Homesickness can happen to anyone

Analicia Haynes, Staff Reporter

At the end of senior year, the only thing better than receiving my diploma and leaving my high school nightmare was leaving home.
As I was walked across the stage ready to snatch my diploma and tell my principal to shove it, I could not help but think about how great it would be to leave my one-horse town and head for another one-horse town just three hours away.
All I wanted was to get out of the house.
I treated it like it was condemned because as far as I was concerned that house was filled with black mold and the virus that would one day start the zombie apocalypse.
Now, after being away for two some odd months what I want more than anything in the world is to go back home.
When I first arrived at Eastern, I was convinced I was immune to homesickness because all I ever wanted was to leave home.
I tried harder to escape my house and my hometown than Steve McQueen and the other POWs in “The Great Escape”.
Whenever I would go on trips, I never felt homesick because I was thrilled to be out of the house.
However, the difference from those short trips and this long journey through college is that with the short trips I knew I was going to be home in a few days.
Thus, my confusion when I started calling home frequently and frantically searching for something familiar like drinking Abuelita Hot Chocolate or Taster’s Choice instant coffee because it is what my Nana drinks every single morning.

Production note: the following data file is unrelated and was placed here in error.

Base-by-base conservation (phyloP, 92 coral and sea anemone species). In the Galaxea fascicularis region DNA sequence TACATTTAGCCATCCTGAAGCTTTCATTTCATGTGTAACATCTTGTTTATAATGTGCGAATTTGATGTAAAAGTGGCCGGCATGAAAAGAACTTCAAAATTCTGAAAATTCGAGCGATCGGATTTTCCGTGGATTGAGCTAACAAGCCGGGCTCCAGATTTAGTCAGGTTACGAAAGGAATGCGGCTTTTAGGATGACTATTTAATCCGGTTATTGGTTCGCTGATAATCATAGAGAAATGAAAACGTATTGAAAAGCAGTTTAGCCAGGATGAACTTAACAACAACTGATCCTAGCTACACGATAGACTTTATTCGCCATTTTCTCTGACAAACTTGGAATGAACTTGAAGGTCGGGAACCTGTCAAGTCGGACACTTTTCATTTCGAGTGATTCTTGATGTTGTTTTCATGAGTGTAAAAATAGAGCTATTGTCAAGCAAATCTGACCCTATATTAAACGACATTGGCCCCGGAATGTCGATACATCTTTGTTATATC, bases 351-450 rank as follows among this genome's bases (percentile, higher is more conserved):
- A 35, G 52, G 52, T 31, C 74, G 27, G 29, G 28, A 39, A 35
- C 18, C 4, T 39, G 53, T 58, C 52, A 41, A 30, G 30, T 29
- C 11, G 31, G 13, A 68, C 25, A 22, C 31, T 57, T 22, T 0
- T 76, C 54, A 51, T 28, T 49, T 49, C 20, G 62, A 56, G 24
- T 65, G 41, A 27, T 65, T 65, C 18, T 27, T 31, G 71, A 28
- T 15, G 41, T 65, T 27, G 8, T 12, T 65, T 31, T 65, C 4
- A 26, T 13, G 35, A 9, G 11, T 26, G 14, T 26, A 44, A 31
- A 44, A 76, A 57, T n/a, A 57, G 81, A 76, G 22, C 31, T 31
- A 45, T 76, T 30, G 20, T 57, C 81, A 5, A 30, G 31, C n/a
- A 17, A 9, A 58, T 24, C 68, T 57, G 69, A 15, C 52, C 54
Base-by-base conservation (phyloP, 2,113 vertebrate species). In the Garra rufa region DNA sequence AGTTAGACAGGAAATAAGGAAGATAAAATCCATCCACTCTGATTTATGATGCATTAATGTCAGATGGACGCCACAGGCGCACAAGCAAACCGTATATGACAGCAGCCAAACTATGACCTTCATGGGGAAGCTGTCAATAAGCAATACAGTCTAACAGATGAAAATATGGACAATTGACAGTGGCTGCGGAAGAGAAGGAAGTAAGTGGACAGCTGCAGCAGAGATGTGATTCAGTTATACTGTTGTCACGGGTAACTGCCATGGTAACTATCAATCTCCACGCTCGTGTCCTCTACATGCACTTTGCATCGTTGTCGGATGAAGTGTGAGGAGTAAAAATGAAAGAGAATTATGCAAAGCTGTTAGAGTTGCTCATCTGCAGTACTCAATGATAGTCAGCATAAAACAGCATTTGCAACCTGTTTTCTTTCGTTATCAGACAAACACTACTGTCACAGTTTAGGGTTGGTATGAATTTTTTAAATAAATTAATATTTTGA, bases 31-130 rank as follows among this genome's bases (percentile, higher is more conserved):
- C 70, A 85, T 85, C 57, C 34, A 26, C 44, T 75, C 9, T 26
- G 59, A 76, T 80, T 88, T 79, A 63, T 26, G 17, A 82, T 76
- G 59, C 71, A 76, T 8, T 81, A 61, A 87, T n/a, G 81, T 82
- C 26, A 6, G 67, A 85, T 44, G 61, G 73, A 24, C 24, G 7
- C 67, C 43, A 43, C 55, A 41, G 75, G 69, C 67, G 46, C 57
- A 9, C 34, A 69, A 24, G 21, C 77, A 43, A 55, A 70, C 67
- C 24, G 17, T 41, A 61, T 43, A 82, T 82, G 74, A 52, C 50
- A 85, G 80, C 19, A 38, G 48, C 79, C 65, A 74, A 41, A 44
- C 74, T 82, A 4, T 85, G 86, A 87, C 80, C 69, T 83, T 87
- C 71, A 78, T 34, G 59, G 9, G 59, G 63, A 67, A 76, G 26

It was a new sensation, an emotion that I have not experienced.
I thought it was a phase at first but when I started falling behind in school work and nearly flunked a few assignments I knew that my homesickness was a in fact a sickness.
The only remedy was to go back home, at least that is what I thought.
Despite this preconceived notion, however, when I went back home it only made matters worse because I did not want to leave.  I was afraid to leave.
Homesickness is not a phase or something that should be ignored nor can it be cured with a few capfuls of Nyquil.
Homesickness can be emotionally harmful if not treated properly.
It has the power to brainwash students and convince them that the only safe place to be is home.
It will send students sprinting home where they will waste their potential and they might not return for another semester.
There are many ways to deal with homesickness, but one good way to cope is to stay involved without getting overwhelmed.
It is good to be a part of many RSOs, but when it gets to the point when you find it hard to breathe you find yourself searching for safety and comfort in a familiar place.  What better place than at home?
That is why I wanted to go home.
I wanted my mom and grandma to defend me and fight my battles for me because I was afraid to face them on my own.
It is okay to miss home and want to rekindle with the familiar instead of facing the unknown because it’s absolutely frightening.
Make this school your new home.
Find what makes you happy and fill your life with it.
Surround yourself with artifacts from home but be sure to discover new things.
Homesickness can be cured with a lot of patience, faith and determination.

Analicia Haynes is a freshman journalism major. She can be reached at 581-2812 or [email protected]